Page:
Fairness is the air that we breathe in modern relationships.
We breathe it in as we watch our partner failing yet again to be helpful and load the dishwasher like a sane human being. We breathe it out as we complain either out loud or in the privacy of our own minds about their shortcomings.
Like the air that surrounds us, fairness is also mostly invisible.
We discovered this during our interviews with couples for The 80/80 Marriage. We asked each couple, “How does fairness show up in your relationship?”
Some responded with a laundry list of fights and conflicts.
But most couples said something like, “Well, we’re equals. So we don’t really have a problem with that." Then, they would proceed to talk about the resentment they experienced when their partner spent too much on a lavish purchase or always seemed to have more free time.
In short, we found that all modern couples have some version of this battle for fairness playing in the background like smooth jazz in a hotel lobby.
We also found that the key to unwinding this battle for fairness can be summed up in a single word: awareness.
When you see this conflict over fairness happening in real time, you can interrupt the habit. When you don’t, you fall into the trap of trying to make everything perfectly, 50/50, fair and then feeling the inescapable resentment that follows in its wake.
How can you become more aware of the ways fairness shows up in your relationship? Look for it in these four areas.
The classic 50/50 dispute, this is a fight over who does more and who does less when it comes to all the tasks of domestic life: vacuuming up dog hair on the couch, replacing the half-and-half that just went bad, or waiting around for the cable guy to show up during a three-hour service window on a workday. It’s a fight that sounds something like this: “I just canceled an important meeting to be here for the cable guy. The least you could do is take over the ballet class carpool.” Translation: I’m pissed because I did more than my 50 percent, and now you owe me.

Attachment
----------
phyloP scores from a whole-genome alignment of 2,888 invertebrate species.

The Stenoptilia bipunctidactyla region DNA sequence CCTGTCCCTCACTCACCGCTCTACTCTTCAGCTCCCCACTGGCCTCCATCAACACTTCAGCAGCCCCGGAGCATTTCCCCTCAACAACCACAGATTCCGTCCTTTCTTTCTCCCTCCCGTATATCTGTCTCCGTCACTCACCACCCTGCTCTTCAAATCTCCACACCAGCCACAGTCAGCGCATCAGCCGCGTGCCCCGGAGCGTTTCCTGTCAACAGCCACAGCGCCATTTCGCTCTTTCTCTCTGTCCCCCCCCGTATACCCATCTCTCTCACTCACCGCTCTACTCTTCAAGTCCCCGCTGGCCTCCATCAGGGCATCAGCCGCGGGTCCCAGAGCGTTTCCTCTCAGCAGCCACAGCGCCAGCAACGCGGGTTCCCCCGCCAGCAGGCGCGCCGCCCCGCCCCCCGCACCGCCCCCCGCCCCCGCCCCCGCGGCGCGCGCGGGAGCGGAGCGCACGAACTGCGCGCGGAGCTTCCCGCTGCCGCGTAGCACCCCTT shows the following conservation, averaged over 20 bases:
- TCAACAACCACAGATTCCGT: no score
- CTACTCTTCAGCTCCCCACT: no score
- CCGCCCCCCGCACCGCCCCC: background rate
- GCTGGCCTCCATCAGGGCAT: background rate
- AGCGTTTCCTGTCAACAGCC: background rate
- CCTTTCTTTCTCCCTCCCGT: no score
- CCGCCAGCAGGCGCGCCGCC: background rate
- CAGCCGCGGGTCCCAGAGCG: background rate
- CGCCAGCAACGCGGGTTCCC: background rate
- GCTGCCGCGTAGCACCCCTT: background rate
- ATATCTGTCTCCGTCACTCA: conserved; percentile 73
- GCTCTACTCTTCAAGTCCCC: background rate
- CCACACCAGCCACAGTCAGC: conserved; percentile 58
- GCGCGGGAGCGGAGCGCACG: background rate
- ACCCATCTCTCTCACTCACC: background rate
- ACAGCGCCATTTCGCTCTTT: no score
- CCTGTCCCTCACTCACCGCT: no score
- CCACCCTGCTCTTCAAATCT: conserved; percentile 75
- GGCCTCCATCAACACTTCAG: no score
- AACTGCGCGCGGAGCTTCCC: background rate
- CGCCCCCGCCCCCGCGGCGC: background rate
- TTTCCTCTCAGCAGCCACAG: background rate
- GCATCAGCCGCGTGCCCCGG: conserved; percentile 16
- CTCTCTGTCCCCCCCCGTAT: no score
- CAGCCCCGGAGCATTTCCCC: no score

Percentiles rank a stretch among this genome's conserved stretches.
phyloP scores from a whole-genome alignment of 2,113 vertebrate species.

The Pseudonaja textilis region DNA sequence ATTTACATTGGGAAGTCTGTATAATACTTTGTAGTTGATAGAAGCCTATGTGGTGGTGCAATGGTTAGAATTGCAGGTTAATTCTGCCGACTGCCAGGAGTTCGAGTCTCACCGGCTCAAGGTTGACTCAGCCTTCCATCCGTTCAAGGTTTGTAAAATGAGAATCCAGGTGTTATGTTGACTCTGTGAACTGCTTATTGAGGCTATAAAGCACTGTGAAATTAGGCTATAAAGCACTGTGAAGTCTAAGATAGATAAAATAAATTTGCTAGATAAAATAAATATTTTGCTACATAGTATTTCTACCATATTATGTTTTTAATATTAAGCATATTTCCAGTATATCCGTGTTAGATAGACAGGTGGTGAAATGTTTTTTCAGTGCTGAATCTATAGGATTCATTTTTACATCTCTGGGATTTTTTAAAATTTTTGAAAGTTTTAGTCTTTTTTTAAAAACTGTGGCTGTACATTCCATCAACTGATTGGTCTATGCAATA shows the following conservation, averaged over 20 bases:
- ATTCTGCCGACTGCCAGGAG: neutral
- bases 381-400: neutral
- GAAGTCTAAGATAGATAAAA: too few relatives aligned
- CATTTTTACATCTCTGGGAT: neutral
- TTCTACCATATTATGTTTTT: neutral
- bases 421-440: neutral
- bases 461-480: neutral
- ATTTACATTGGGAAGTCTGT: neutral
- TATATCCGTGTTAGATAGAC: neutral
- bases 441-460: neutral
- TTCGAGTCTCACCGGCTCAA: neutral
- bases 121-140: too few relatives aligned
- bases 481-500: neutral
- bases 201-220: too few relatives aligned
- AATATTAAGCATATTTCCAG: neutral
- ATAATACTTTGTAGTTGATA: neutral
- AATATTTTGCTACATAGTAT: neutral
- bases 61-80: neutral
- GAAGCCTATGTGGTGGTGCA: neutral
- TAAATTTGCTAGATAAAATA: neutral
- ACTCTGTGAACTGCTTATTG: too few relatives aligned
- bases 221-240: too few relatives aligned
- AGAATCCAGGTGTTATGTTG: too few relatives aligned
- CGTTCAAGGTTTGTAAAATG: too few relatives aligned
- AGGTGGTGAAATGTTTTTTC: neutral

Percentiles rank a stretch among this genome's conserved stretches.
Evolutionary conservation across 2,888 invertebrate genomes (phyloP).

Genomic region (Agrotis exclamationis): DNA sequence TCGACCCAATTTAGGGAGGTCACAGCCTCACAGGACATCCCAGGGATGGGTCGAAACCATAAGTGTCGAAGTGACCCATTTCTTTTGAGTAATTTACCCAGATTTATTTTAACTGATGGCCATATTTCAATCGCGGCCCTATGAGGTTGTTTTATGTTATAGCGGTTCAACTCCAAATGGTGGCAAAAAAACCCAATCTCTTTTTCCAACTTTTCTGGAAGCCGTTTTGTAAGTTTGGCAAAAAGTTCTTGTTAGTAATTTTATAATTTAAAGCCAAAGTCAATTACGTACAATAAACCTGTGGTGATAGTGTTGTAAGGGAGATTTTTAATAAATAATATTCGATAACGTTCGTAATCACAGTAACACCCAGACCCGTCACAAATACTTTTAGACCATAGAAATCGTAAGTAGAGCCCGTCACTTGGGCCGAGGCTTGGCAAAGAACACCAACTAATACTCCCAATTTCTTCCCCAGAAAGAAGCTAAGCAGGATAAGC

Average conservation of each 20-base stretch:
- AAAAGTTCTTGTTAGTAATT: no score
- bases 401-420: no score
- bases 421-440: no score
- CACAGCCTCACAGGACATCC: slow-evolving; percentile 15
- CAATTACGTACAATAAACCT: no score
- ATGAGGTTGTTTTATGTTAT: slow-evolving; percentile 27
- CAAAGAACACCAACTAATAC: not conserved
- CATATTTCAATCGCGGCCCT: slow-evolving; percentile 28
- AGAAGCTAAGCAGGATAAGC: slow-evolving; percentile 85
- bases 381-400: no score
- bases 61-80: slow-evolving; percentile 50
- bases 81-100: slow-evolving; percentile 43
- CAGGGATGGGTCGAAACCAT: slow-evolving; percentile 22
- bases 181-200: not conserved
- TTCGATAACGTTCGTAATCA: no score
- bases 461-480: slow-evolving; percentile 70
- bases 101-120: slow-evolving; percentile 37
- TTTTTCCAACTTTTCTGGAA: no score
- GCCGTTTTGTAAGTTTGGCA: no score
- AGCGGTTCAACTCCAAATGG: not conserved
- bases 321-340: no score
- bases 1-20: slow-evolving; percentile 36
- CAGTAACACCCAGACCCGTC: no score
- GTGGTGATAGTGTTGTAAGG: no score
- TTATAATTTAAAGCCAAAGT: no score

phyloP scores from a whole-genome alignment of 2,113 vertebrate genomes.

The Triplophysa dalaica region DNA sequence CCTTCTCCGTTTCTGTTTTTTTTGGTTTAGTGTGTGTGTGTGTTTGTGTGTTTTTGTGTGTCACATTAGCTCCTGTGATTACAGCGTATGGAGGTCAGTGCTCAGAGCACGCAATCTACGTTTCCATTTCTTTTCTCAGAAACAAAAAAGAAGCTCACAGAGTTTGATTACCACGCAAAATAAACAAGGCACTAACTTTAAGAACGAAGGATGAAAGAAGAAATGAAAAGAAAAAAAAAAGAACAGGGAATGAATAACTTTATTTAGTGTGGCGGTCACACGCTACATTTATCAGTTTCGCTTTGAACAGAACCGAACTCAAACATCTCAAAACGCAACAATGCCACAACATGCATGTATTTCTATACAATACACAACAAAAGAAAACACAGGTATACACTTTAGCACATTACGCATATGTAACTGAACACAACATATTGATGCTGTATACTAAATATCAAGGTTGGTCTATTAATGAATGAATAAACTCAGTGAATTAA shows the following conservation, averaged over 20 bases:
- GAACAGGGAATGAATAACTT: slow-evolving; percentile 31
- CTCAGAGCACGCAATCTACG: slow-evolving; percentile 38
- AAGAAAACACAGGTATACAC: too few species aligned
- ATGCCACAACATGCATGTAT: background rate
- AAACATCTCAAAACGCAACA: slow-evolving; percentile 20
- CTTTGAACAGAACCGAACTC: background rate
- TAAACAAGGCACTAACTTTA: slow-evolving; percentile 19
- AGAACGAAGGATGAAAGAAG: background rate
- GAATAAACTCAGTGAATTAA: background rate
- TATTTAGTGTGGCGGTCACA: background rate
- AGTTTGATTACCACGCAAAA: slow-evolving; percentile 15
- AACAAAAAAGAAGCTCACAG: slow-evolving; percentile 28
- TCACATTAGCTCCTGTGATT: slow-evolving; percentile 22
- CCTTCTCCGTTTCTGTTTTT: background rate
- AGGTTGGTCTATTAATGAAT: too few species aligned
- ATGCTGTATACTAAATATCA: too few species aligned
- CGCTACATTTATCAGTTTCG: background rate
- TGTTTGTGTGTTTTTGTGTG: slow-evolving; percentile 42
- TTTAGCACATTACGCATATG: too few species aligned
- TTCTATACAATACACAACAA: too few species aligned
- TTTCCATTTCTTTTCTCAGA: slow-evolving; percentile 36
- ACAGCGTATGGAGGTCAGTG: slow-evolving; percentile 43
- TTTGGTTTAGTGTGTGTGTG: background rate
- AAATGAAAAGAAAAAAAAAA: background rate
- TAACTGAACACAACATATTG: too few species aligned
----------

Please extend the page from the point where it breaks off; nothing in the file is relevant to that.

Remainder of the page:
This is the fight to find the perfect, 50/50 balance between time spent with your family and friends and time spent with your partner’s family and friends. You’ll know you’re in this one when you hear lines like, “You said you’re tired of going to dinner at my parents’ house and now you’re asking me to spend a long weekend with yours. Are you serious?” Translation: We need to spend the exact same amount of time with our extended families to hit 50/50 perfection—not a minute more, not a minute less.
This is the fight that happens when your partner returns with an armful of shopping bags from Nordstrom Rack, while you haven’t shopped for new clothes in a year. It’s the feeling you have when you buy your dad a thirty-dollar sweatshirt from Old Navy for his birthday and your partner buys his dad a five-hundred-dollar tournament-grade Ping-Pong table.You’ll know you’re experiencing the money fight when you hear: “I can’t believe you spent that much,” “Why are you such a cheapskate?” or “Why am I grinding every day while you’re sitting around doing nothing?” Translation: I’m mad because I’m doing more than my 50 percent by saving while you’re spending. Or if you’re the other partner: I’m mad because you’re too cheap.
This fight starts happening the day you leave the hospital and walk through your front door with your first child. In this moment, “free time” changes from being a relatively abundant resource to something more like domestic gold—scarce, hard to find, and insanely valuable. It’s the fight that starts with a line like, “You already had your time. You went to Target without the kids. Now it’s my turn to go for a run.” Statements like this elicit a predictable response, something like, “Yes, you’re right. I went to Target. But that’s not ‘my time.’ That’s me buying a bunch of stuff for the family.” Translation: Free time during nights, weekends, or family vacations needs to be distributed 50/50. Oh, and what you call my free time isn’t actually free time at all.
Any of these fights sound familiar? If they do, the next step is to simply notice them happening in real time. You can even label them as they're arising, "Looks like we're having the friends and family fight again." By naming the pattern, it gives you a chance to shift to 80/80 and appreciate what they are doing or have a constructive, revealing conversation instead.
The more you notice these fights over fairness, the more quickly you can shift back to love and the mindset of radical generosity.
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